In a move to slow the specter of inflation, the Federal Reserve today increased the target range for the federal funds rate by three-quarters of a percentage point to 1.5% to 1.75%—the central bank’s most aggressive hike since 1994.
At a press conference immediately following the announcement, Fed Chairman Jerome Powell said a similar increase may be necessary next month. “From the perspective of today, either a 50 basis-point or a 75 basis-point increase seems most likely at our next meeting,” Powell said. “We anticipate that ongoing rate increases will be appropriate.”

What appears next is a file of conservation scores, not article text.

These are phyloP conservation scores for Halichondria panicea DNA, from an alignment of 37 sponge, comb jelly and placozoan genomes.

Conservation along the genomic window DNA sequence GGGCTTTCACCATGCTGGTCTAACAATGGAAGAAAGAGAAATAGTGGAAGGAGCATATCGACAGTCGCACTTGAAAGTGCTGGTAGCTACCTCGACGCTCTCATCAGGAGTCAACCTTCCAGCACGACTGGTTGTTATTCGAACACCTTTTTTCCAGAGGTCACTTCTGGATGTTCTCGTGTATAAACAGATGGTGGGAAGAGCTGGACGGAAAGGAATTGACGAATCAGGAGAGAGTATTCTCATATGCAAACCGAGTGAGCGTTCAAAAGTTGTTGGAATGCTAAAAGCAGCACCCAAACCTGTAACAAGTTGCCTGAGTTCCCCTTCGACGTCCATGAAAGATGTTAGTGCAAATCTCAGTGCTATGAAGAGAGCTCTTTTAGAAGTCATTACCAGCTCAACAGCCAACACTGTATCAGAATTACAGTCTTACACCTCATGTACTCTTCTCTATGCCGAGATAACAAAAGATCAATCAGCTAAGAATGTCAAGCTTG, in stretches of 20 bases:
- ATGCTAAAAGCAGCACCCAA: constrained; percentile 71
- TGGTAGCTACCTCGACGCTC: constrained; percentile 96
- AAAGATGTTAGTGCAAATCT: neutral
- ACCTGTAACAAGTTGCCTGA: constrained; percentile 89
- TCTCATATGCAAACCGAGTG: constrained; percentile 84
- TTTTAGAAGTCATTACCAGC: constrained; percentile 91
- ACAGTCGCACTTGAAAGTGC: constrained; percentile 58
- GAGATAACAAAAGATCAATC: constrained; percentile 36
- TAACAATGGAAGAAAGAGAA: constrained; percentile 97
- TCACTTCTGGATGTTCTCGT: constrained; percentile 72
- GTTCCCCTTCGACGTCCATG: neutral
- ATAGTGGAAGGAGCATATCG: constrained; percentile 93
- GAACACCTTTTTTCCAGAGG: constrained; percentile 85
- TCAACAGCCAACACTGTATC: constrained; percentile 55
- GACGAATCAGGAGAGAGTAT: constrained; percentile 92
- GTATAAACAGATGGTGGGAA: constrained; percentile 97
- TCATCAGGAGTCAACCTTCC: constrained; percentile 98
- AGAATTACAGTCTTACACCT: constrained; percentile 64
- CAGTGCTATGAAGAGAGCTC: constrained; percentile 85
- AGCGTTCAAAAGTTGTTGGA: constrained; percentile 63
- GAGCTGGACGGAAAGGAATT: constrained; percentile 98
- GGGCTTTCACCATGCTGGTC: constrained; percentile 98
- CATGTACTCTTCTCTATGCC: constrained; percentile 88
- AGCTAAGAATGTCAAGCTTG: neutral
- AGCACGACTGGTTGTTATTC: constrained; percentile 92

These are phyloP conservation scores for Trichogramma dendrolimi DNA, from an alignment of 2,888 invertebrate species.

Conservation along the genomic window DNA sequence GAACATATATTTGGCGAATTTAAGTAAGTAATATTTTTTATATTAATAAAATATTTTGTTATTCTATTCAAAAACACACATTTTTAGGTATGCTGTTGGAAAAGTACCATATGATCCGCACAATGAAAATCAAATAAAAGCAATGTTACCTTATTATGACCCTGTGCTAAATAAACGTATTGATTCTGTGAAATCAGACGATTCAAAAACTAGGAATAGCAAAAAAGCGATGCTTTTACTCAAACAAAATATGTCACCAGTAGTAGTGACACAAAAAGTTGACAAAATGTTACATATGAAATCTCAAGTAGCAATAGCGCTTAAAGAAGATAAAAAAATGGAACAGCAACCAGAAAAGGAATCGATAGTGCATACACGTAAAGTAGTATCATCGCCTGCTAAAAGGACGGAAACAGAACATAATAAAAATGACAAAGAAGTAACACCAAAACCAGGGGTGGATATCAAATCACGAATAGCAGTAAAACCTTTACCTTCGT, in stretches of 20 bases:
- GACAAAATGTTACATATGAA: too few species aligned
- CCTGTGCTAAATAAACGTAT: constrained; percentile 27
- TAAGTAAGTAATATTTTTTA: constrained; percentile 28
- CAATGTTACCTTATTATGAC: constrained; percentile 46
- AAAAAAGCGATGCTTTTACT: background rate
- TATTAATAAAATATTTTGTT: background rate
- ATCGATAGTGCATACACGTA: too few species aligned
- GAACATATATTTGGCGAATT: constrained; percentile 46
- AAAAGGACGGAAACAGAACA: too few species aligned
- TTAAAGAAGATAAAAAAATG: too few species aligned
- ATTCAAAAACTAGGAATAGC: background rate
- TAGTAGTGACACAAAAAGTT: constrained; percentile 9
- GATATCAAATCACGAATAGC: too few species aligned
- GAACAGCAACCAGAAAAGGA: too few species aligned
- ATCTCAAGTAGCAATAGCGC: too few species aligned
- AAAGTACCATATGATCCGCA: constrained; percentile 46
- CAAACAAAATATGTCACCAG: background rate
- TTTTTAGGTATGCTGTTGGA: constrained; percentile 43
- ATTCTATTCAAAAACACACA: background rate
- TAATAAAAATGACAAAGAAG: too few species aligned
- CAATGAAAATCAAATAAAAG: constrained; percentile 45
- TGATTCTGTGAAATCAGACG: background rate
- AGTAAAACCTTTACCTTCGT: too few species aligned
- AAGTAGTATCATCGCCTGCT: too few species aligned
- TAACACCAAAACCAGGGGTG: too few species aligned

“Overall economic activity appears to have picked up after edging down in the first quarter,” the Federal Open Market Committee said in a statement. “Job gains have been robust in recent months, and the unemployment rate has remained low. Inflation remains elevated, reflecting supply and demand imbalances related to the pandemic, higher energy prices and broader price pressures.” In addition, FOMC noted that the invasion of Ukraine by Russia is “weighing on global economic activity,” while causing “tremendous human and economic hardship” and “additional upward pressure on inflation.”